Wednesday, April 2, 2008

Opinions


“Be content that you are not yet a saint, even though you realize that the only thing worth living for is sanctity. Then you will be satisfied to let God lead you to sanctity by paths that you cannot understand. You will travel in darkness in which you will no longer be concerned with yourself and no longer compare yourself with other men.”[1]

I still like to think that what I think is important, that my views and opinions have some notable value that others should pay attention to. The idea that “my opinions”, in a world filled with opinions, are important can be a problem. It can cause me problems and it can certainly cause problems for others. After all, who is right? Whose best assessment of all the facts and variables is the one that all should accept and live according to? Or do I simply write my own rule as I go, after the manner of the sarabaites and gyrovagues that were given dishonorable mention in Chapter 1, and then get upset when nobody endorses my rule or follows it?

To have an opinion is one thing. It may be a good opinion. At the same time it may be a misinformed or malformed one. To assert that opinion on others is quite another thing especially in a world filled with so many diverse underlying currents where opinions are constantly changing based on the activity of the currents.

Benedict, keen on what we need as individuals and as communities, comes to the rescue in Chapter 3 of the Rule. He understood the need for individuals to opine on situations of importance. He also understood the necessity of one person, after hearing all the offered opinions, deciding the best and wisest course for all concerned.[2] The responsibility placed on the shoulders of the Abbot is tremendous.[3]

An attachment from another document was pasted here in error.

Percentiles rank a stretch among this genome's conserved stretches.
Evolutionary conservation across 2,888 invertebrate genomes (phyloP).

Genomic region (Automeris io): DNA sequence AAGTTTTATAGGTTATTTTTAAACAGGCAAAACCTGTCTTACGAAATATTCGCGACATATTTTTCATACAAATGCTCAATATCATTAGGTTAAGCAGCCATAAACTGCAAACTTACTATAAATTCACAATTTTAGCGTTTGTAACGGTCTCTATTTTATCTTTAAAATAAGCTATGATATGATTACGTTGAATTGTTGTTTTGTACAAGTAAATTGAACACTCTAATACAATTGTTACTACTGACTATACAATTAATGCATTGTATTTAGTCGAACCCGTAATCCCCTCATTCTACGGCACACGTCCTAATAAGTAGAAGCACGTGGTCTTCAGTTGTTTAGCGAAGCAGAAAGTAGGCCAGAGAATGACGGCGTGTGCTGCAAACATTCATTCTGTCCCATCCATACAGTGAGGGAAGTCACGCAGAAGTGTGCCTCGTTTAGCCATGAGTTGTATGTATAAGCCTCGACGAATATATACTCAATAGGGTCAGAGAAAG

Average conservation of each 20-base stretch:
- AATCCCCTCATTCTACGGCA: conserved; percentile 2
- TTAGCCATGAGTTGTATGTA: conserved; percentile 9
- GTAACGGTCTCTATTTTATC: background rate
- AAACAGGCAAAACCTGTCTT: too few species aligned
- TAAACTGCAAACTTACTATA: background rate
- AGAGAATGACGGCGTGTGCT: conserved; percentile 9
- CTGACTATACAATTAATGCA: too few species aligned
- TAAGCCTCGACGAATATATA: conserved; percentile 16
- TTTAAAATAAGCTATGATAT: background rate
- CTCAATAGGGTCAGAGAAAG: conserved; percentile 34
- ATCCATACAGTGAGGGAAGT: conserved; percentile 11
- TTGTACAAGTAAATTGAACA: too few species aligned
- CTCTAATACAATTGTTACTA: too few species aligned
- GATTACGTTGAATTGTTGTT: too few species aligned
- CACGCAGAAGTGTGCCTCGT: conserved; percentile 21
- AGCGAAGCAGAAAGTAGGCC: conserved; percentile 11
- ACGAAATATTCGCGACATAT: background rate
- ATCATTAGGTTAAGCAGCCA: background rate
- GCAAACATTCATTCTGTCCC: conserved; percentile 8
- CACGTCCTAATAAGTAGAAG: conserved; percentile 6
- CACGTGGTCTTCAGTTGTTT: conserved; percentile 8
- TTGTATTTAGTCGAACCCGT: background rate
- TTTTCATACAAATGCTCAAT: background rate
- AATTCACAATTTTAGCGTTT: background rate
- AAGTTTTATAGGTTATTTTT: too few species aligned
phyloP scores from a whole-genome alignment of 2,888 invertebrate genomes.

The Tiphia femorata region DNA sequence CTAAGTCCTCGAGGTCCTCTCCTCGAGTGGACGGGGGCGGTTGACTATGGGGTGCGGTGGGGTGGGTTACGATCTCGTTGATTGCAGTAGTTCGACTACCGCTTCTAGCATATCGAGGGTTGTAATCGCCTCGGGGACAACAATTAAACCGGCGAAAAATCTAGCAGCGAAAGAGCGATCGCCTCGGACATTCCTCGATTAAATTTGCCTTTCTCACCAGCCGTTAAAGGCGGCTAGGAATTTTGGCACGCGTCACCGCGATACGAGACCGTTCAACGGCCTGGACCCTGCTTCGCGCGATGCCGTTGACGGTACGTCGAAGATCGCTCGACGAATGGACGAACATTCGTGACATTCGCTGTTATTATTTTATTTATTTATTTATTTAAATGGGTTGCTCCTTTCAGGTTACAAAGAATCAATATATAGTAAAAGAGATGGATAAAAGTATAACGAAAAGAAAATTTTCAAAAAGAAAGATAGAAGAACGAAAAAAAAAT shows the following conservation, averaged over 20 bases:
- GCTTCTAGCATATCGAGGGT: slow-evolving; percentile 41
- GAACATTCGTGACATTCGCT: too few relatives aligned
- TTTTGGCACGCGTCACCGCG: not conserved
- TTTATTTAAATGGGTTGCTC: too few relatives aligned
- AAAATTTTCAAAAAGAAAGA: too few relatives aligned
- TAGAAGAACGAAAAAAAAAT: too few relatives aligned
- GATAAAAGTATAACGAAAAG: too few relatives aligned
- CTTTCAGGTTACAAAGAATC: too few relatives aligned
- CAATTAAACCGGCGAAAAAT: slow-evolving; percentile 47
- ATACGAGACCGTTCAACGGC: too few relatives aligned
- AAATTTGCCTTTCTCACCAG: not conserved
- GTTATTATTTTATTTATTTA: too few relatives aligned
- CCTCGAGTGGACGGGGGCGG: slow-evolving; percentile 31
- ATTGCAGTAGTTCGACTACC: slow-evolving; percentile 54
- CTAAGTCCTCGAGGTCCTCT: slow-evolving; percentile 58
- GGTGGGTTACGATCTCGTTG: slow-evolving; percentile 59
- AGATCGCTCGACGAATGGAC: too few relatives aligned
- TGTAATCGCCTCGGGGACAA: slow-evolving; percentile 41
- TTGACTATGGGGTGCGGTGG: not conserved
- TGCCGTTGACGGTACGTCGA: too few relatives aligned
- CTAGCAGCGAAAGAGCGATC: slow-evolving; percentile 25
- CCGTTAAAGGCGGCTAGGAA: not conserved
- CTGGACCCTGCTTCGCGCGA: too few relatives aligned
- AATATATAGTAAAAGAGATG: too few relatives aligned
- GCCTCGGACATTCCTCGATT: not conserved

In all humility personally accepting and submitting to this position of responsibility is indicative of genuine Gospel poverty – the choice to give up the right to ownership of anything including personal opinions.[4] Humility opens us to the possibility that, despite our rank, position or intellectual capacity, we may not have the best opinion and that the best opinion may come unexpectedly from the least among us.[5]

Embracing the humility of Gospel poverty is really the best and most direct way to counter the effects of human pride and greed in our lives. Gospel poverty leads us along paths of sanctity that we never fully understand. We are able to see more of where we came from than where we are going. It’s not always comfortable on this path but we discover the contentedness inherent in it, contentedness that far outweighs any discomfort associated with the journey.

[1] Thomas Merton, New Seeds of Contemplation, p. 59
[2] RB 3:1-2
[3] RB 2:33-34
[4] RB 3:4
[5] RB 3:3